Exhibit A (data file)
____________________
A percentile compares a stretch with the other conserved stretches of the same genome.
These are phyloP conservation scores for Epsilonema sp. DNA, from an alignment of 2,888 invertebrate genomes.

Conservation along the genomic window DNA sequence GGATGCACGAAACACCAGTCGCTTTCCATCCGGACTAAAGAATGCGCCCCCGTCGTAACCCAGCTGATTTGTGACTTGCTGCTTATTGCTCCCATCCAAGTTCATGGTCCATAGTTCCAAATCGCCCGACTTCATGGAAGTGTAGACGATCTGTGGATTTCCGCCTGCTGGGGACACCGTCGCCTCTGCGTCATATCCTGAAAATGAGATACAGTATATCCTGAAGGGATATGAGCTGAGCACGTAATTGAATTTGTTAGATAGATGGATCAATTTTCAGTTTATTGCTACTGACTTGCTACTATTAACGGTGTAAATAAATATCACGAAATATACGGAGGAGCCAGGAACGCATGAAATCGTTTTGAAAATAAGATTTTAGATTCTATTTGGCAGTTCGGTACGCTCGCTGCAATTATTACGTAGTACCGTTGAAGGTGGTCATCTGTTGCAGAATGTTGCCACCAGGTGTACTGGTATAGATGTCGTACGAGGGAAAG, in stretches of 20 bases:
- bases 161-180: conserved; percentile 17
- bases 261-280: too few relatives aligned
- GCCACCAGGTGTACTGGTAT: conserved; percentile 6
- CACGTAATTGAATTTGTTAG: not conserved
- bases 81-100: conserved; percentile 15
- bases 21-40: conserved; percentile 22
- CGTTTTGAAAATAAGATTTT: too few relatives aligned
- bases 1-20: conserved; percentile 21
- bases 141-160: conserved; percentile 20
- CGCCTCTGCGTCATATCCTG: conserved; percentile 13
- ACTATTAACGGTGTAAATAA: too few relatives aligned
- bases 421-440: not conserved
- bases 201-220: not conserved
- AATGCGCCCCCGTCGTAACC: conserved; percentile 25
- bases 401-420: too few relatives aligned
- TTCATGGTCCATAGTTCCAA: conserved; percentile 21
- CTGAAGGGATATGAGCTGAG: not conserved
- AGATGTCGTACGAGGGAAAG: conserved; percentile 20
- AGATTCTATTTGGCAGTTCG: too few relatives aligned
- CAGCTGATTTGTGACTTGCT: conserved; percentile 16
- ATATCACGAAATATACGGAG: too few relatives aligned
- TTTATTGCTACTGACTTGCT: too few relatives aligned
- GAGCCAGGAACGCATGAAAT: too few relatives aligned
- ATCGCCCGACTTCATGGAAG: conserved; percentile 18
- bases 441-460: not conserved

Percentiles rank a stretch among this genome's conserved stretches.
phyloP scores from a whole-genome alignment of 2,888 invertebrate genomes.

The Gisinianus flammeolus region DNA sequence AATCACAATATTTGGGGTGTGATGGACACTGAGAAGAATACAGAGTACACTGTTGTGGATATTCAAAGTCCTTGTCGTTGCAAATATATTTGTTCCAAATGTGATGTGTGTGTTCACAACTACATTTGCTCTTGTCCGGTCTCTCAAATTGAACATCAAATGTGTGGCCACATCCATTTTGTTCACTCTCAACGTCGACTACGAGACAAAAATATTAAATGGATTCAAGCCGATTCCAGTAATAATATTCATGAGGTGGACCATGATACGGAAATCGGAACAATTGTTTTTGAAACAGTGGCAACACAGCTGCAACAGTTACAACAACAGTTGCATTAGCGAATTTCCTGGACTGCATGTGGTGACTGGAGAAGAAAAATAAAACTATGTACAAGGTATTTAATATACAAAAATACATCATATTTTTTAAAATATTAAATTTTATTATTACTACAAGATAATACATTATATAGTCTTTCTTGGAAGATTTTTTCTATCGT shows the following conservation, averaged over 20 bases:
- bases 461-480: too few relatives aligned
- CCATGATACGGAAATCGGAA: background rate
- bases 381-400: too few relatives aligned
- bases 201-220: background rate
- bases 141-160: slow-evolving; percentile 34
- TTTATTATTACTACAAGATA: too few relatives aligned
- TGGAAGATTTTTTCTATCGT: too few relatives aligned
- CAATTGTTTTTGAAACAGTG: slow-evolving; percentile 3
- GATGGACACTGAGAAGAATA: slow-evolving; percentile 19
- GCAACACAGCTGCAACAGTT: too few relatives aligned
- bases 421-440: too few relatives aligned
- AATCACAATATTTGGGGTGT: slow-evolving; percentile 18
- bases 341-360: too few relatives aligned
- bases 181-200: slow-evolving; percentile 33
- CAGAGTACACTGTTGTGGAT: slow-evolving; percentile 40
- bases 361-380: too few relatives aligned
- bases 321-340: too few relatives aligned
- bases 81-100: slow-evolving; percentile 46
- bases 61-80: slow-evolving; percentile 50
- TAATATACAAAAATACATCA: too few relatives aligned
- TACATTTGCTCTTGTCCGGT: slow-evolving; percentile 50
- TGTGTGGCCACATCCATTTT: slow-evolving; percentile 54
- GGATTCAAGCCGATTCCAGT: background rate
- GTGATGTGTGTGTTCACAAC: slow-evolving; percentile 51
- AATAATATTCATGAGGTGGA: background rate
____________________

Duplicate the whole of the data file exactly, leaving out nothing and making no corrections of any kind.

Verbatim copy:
A percentile compares a stretch with the other conserved stretches of the same genome.
These are phyloP conservation scores for Epsilonema sp. DNA, from an alignment of 2,888 invertebrate genomes.

Conservation along the genomic window DNA sequence GGATGCACGAAACACCAGTCGCTTTCCATCCGGACTAAAGAATGCGCCCCCGTCGTAACCCAGCTGATTTGTGACTTGCTGCTTATTGCTCCCATCCAAGTTCATGGTCCATAGTTCCAAATCGCCCGACTTCATGGAAGTGTAGACGATCTGTGGATTTCCGCCTGCTGGGGACACCGTCGCCTCTGCGTCATATCCTGAAAATGAGATACAGTATATCCTGAAGGGATATGAGCTGAGCACGTAATTGAATTTGTTAGATAGATGGATCAATTTTCAGTTTATTGCTACTGACTTGCTACTATTAACGGTGTAAATAAATATCACGAAATATACGGAGGAGCCAGGAACGCATGAAATCGTTTTGAAAATAAGATTTTAGATTCTATTTGGCAGTTCGGTACGCTCGCTGCAATTATTACGTAGTACCGTTGAAGGTGGTCATCTGTTGCAGAATGTTGCCACCAGGTGTACTGGTATAGATGTCGTACGAGGGAAAG, in stretches of 20 bases:
- bases 161-180: conserved; percentile 17
- bases 261-280: too few relatives aligned
- GCCACCAGGTGTACTGGTAT: conserved; percentile 6
- CACGTAATTGAATTTGTTAG: not conserved
- bases 81-100: conserved; percentile 15
- bases 21-40: conserved; percentile 22
- CGTTTTGAAAATAAGATTTT: too few relatives aligned
- bases 1-20: conserved; percentile 21
- bases 141-160: conserved; percentile 20
- CGCCTCTGCGTCATATCCTG: conserved; percentile 13
- ACTATTAACGGTGTAAATAA: too few relatives aligned
- bases 421-440: not conserved
- bases 201-220: not conserved
- AATGCGCCCCCGTCGTAACC: conserved; percentile 25
- bases 401-420: too few relatives aligned
- TTCATGGTCCATAGTTCCAA: conserved; percentile 21
- CTGAAGGGATATGAGCTGAG: not conserved
- AGATGTCGTACGAGGGAAAG: conserved; percentile 20
- AGATTCTATTTGGCAGTTCG: too few relatives aligned
- CAGCTGATTTGTGACTTGCT: conserved; percentile 16
- ATATCACGAAATATACGGAG: too few relatives aligned
- TTTATTGCTACTGACTTGCT: too few relatives aligned
- GAGCCAGGAACGCATGAAAT: too few relatives aligned
- ATCGCCCGACTTCATGGAAG: conserved; percentile 18
- bases 441-460: not conserved

Percentiles rank a stretch among this genome's conserved stretches.
phyloP scores from a whole-genome alignment of 2,888 invertebrate genomes.

The Gisinianus flammeolus region DNA sequence AATCACAATATTTGGGGTGTGATGGACACTGAGAAGAATACAGAGTACACTGTTGTGGATATTCAAAGTCCTTGTCGTTGCAAATATATTTGTTCCAAATGTGATGTGTGTGTTCACAACTACATTTGCTCTTGTCCGGTCTCTCAAATTGAACATCAAATGTGTGGCCACATCCATTTTGTTCACTCTCAACGTCGACTACGAGACAAAAATATTAAATGGATTCAAGCCGATTCCAGTAATAATATTCATGAGGTGGACCATGATACGGAAATCGGAACAATTGTTTTTGAAACAGTGGCAACACAGCTGCAACAGTTACAACAACAGTTGCATTAGCGAATTTCCTGGACTGCATGTGGTGACTGGAGAAGAAAAATAAAACTATGTACAAGGTATTTAATATACAAAAATACATCATATTTTTTAAAATATTAAATTTTATTATTACTACAAGATAATACATTATATAGTCTTTCTTGGAAGATTTTTTCTATCGT shows the following conservation, averaged over 20 bases:
- bases 461-480: too few relatives aligned
- CCATGATACGGAAATCGGAA: background rate
- bases 381-400: too few relatives aligned
- bases 201-220: background rate
- bases 141-160: slow-evolving; percentile 34
- TTTATTATTACTACAAGATA: too few relatives aligned
- TGGAAGATTTTTTCTATCGT: too few relatives aligned
- CAATTGTTTTTGAAACAGTG: slow-evolving; percentile 3
- GATGGACACTGAGAAGAATA: slow-evolving; percentile 19
- GCAACACAGCTGCAACAGTT: too few relatives aligned
- bases 421-440: too few relatives aligned
- AATCACAATATTTGGGGTGT: slow-evolving; percentile 18
- bases 341-360: too few relatives aligned
- bases 181-200: slow-evolving; percentile 33
- CAGAGTACACTGTTGTGGAT: slow-evolving; percentile 40
- bases 361-380: too few relatives aligned
- bases 321-340: too few relatives aligned
- bases 81-100: slow-evolving; percentile 46
- bases 61-80: slow-evolving; percentile 50
- TAATATACAAAAATACATCA: too few relatives aligned
- TACATTTGCTCTTGTCCGGT: slow-evolving; percentile 50
- TGTGTGGCCACATCCATTTT: slow-evolving; percentile 54
- GGATTCAAGCCGATTCCAGT: background rate
- GTGATGTGTGTGTTCACAAC: slow-evolving; percentile 51
- AATAATATTCATGAGGTGGA: background rate